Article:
Sicily, Italy: The Italian Isle

After 9 months of intensive travel, moving every 3-4 days, Hannah and I elected to treat ourselves with a cruise. Exhausted, we boarded the ship ready for a more permanent home where all our needs would be met for 16 days as we made our way from Rome to Dubai.

Sunrise shone on the smoking volcano of Mount Etna as the cruise ship streaked past. After enjoying the sun peak across the dark blue waves, my morning began with a 6 mile run around the jogging track on the top decks of the cruise ship. Shortly after, I found Hannah and she joined me for Sunday mass, aboard a cruise ship, which was one of the most interesting locations I had ever attended mass. Father Oscar celebrated for about 70 of us. He belongs to an order of priests who serve as sea chaplains. Some serve on commercial shipping vessels, others on fishing boats, and some on cruise ships. Mass was celebrated in the ship’s theater, with a suspension on the usual flare of Catholic hymns and calisthenics.

The ship docked in Messina, a cruise port on the northeastern side of the island, close to mainland Italy. The barest and simplest cruise port met us with perhaps a handful of security. It made things easier without the hassle of local vendors or intricate monitoring. As it was on day 2 of the cruise, Hannah and I only undertook a short jaunt into the city. While enjoying the stop was important to us, the alluring spell of never-ending buffet lines, bubbling hot tubs, and comfortable deck chairs remained as the siren song of our focus.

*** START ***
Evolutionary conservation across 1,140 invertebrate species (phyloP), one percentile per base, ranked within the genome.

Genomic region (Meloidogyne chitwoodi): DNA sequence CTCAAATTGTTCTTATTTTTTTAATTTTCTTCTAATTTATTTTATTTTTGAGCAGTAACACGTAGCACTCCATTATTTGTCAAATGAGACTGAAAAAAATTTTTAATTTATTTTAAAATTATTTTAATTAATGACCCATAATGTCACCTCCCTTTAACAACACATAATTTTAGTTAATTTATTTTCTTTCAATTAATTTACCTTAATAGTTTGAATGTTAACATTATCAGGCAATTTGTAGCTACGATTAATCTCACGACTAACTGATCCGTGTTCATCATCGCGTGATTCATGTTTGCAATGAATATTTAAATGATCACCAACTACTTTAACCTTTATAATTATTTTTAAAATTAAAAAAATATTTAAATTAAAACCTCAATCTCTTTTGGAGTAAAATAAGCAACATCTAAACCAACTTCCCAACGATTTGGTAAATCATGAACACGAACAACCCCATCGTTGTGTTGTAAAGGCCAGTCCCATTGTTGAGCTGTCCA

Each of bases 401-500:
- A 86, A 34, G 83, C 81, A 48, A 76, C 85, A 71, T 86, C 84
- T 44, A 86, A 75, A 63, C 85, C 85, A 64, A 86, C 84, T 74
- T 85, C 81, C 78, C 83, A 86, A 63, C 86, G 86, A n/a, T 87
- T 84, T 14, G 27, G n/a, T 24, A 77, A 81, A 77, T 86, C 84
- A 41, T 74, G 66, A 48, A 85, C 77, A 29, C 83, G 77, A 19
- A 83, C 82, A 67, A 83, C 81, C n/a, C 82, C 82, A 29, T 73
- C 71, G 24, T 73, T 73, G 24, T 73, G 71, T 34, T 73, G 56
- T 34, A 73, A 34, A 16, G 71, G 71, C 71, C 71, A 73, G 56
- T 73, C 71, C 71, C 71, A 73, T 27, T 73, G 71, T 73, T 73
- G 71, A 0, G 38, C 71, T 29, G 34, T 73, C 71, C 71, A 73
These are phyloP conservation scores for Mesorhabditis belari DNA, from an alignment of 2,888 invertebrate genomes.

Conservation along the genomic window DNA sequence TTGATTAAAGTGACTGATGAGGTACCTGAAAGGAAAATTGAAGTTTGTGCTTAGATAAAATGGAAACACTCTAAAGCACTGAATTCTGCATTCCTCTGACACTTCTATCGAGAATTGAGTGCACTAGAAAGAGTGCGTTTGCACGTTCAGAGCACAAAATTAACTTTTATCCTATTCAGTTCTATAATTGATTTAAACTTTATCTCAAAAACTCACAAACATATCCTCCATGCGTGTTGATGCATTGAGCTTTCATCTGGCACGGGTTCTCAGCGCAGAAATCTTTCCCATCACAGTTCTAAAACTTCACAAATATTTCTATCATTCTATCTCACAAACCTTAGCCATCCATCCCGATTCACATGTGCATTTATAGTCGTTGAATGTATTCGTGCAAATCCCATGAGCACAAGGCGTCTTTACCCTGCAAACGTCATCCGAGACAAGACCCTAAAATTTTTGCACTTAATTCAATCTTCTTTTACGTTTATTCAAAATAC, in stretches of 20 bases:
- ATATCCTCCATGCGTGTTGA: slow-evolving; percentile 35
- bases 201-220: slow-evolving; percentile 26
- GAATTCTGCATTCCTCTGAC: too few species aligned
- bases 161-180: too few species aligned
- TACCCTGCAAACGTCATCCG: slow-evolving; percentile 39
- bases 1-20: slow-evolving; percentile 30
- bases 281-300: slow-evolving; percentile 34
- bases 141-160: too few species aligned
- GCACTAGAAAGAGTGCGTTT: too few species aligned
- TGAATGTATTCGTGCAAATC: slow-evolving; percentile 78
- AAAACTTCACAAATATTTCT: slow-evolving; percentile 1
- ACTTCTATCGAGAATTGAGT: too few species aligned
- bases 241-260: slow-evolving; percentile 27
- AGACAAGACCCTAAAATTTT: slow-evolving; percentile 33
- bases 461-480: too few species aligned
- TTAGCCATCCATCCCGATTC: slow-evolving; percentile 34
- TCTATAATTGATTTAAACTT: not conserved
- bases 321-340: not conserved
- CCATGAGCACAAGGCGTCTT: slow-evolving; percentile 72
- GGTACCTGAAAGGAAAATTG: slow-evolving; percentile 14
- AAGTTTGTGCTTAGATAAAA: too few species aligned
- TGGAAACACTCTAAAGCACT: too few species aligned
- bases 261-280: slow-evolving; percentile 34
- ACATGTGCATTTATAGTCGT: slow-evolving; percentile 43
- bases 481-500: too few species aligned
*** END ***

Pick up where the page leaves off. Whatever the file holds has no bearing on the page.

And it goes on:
Messina (Sicily) was framed by a ceiling of tall mountains and a floor of restless, shimmering blue waves. Our primary spectacle, the Messina Cathedral, loomed above the narrow promenades packed with Gucci and Coach. We ducked in and mass was being conducted in Italian. We caught short glimpses of beautiful ceilings and bid our final goodbye to Italian styled architecture. The clock tower beside the church bore one of the oldest astronomical clocks in existence. The square in front stood empty waiting for parishioners to pour into the small city.

The narrow Italian promenades burgeoned with couples walking dogs, sipping cappuccinos, and laden down with shopping bags. After watching a new driver narrowly miss hitting a man with his car 5 feet ahead of us on a street corner, we nodded and agreed it was about time to retire to the safety and fun of the Jewel of the Seas.


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